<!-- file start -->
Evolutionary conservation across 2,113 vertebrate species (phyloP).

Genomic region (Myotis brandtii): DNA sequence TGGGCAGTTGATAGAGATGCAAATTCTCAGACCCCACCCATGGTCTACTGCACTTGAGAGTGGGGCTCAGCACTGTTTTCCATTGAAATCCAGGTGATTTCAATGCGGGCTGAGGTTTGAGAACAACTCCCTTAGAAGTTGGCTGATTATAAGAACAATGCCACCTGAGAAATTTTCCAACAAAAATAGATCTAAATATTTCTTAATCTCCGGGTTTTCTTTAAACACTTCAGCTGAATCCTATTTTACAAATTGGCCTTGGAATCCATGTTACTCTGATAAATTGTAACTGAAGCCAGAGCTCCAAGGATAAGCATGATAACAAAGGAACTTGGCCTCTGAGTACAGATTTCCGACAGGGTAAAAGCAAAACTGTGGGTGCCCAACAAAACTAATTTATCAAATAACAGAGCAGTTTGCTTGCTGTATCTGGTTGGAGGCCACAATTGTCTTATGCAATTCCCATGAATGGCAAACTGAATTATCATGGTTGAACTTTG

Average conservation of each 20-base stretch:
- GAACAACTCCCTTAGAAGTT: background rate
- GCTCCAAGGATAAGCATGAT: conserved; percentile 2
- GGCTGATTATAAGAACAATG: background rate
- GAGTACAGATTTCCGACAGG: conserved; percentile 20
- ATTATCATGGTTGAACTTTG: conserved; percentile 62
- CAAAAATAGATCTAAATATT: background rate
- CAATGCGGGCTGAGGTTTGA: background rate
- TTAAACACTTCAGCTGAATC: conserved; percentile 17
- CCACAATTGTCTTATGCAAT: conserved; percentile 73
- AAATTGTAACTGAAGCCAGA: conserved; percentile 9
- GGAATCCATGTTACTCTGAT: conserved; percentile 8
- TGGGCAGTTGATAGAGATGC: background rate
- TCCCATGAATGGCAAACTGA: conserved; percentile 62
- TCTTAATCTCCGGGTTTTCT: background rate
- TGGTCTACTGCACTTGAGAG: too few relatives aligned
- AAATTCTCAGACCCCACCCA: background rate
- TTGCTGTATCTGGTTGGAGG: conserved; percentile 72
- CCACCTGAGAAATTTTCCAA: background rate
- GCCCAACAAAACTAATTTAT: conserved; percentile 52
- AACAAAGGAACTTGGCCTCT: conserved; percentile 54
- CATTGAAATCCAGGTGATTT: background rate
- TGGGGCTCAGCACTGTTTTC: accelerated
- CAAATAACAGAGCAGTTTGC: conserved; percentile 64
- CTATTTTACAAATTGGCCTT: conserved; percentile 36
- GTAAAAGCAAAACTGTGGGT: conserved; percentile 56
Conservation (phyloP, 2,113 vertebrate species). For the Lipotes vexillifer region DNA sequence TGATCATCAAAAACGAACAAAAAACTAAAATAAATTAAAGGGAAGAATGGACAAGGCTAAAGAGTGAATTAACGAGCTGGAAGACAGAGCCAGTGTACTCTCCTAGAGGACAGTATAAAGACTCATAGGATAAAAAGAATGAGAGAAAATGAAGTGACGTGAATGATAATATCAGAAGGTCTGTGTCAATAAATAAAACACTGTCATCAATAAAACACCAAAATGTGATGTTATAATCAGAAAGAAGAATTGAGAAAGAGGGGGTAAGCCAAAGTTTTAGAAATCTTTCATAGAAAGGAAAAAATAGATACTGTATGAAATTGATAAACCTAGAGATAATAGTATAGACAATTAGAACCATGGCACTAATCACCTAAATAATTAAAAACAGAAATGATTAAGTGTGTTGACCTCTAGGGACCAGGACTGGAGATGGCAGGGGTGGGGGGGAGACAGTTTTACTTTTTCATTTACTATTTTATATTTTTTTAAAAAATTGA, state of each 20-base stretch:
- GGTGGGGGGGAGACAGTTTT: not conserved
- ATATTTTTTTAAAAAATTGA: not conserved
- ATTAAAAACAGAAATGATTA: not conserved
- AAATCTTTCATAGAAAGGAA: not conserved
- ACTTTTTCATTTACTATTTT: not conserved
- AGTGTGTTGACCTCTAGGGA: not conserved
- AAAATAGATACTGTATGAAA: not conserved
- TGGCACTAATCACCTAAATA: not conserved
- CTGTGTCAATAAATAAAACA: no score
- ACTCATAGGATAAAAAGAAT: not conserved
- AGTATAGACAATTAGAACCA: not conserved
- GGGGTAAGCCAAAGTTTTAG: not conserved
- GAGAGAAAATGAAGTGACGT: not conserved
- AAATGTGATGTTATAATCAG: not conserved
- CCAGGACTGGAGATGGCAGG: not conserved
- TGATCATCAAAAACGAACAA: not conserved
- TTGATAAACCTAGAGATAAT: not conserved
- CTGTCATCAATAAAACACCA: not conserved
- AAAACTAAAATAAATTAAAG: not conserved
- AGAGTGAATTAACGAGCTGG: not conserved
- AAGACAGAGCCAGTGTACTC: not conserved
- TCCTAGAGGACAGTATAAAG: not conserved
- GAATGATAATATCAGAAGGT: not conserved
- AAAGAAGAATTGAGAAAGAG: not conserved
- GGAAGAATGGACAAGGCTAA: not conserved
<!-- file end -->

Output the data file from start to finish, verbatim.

Evolutionary conservation across 2,113 vertebrate species (phyloP).

Genomic region (Myotis brandtii): DNA sequence TGGGCAGTTGATAGAGATGCAAATTCTCAGACCCCACCCATGGTCTACTGCACTTGAGAGTGGGGCTCAGCACTGTTTTCCATTGAAATCCAGGTGATTTCAATGCGGGCTGAGGTTTGAGAACAACTCCCTTAGAAGTTGGCTGATTATAAGAACAATGCCACCTGAGAAATTTTCCAACAAAAATAGATCTAAATATTTCTTAATCTCCGGGTTTTCTTTAAACACTTCAGCTGAATCCTATTTTACAAATTGGCCTTGGAATCCATGTTACTCTGATAAATTGTAACTGAAGCCAGAGCTCCAAGGATAAGCATGATAACAAAGGAACTTGGCCTCTGAGTACAGATTTCCGACAGGGTAAAAGCAAAACTGTGGGTGCCCAACAAAACTAATTTATCAAATAACAGAGCAGTTTGCTTGCTGTATCTGGTTGGAGGCCACAATTGTCTTATGCAATTCCCATGAATGGCAAACTGAATTATCATGGTTGAACTTTG

Average conservation of each 20-base stretch:
- GAACAACTCCCTTAGAAGTT: background rate
- GCTCCAAGGATAAGCATGAT: conserved; percentile 2
- GGCTGATTATAAGAACAATG: background rate
- GAGTACAGATTTCCGACAGG: conserved; percentile 20
- ATTATCATGGTTGAACTTTG: conserved; percentile 62
- CAAAAATAGATCTAAATATT: background rate
- CAATGCGGGCTGAGGTTTGA: background rate
- TTAAACACTTCAGCTGAATC: conserved; percentile 17
- CCACAATTGTCTTATGCAAT: conserved; percentile 73
- AAATTGTAACTGAAGCCAGA: conserved; percentile 9
- GGAATCCATGTTACTCTGAT: conserved; percentile 8
- TGGGCAGTTGATAGAGATGC: background rate
- TCCCATGAATGGCAAACTGA: conserved; percentile 62
- TCTTAATCTCCGGGTTTTCT: background rate
- TGGTCTACTGCACTTGAGAG: too few relatives aligned
- AAATTCTCAGACCCCACCCA: background rate
- TTGCTGTATCTGGTTGGAGG: conserved; percentile 72
- CCACCTGAGAAATTTTCCAA: background rate
- GCCCAACAAAACTAATTTAT: conserved; percentile 52
- AACAAAGGAACTTGGCCTCT: conserved; percentile 54
- CATTGAAATCCAGGTGATTT: background rate
- TGGGGCTCAGCACTGTTTTC: accelerated
- CAAATAACAGAGCAGTTTGC: conserved; percentile 64
- CTATTTTACAAATTGGCCTT: conserved; percentile 36
- GTAAAAGCAAAACTGTGGGT: conserved; percentile 56
Conservation (phyloP, 2,113 vertebrate species). For the Lipotes vexillifer region DNA sequence TGATCATCAAAAACGAACAAAAAACTAAAATAAATTAAAGGGAAGAATGGACAAGGCTAAAGAGTGAATTAACGAGCTGGAAGACAGAGCCAGTGTACTCTCCTAGAGGACAGTATAAAGACTCATAGGATAAAAAGAATGAGAGAAAATGAAGTGACGTGAATGATAATATCAGAAGGTCTGTGTCAATAAATAAAACACTGTCATCAATAAAACACCAAAATGTGATGTTATAATCAGAAAGAAGAATTGAGAAAGAGGGGGTAAGCCAAAGTTTTAGAAATCTTTCATAGAAAGGAAAAAATAGATACTGTATGAAATTGATAAACCTAGAGATAATAGTATAGACAATTAGAACCATGGCACTAATCACCTAAATAATTAAAAACAGAAATGATTAAGTGTGTTGACCTCTAGGGACCAGGACTGGAGATGGCAGGGGTGGGGGGGAGACAGTTTTACTTTTTCATTTACTATTTTATATTTTTTTAAAAAATTGA, state of each 20-base stretch:
- GGTGGGGGGGAGACAGTTTT: not conserved
- ATATTTTTTTAAAAAATTGA: not conserved
- ATTAAAAACAGAAATGATTA: not conserved
- AAATCTTTCATAGAAAGGAA: not conserved
- ACTTTTTCATTTACTATTTT: not conserved
- AGTGTGTTGACCTCTAGGGA: not conserved
- AAAATAGATACTGTATGAAA: not conserved
- TGGCACTAATCACCTAAATA: not conserved
- CTGTGTCAATAAATAAAACA: no score
- ACTCATAGGATAAAAAGAAT: not conserved
- AGTATAGACAATTAGAACCA: not conserved
- GGGGTAAGCCAAAGTTTTAG: not conserved
- GAGAGAAAATGAAGTGACGT: not conserved
- AAATGTGATGTTATAATCAG: not conserved
- CCAGGACTGGAGATGGCAGG: not conserved
- TGATCATCAAAAACGAACAA: not conserved
- TTGATAAACCTAGAGATAAT: not conserved
- CTGTCATCAATAAAACACCA: not conserved
- AAAACTAAAATAAATTAAAG: not conserved
- AGAGTGAATTAACGAGCTGG: not conserved
- AAGACAGAGCCAGTGTACTC: not conserved
- TCCTAGAGGACAGTATAAAG: not conserved
- GAATGATAATATCAGAAGGT: not conserved
- AAAGAAGAATTGAGAAAGAG: not conserved
- GGAAGAATGGACAAGGCTAA: not conserved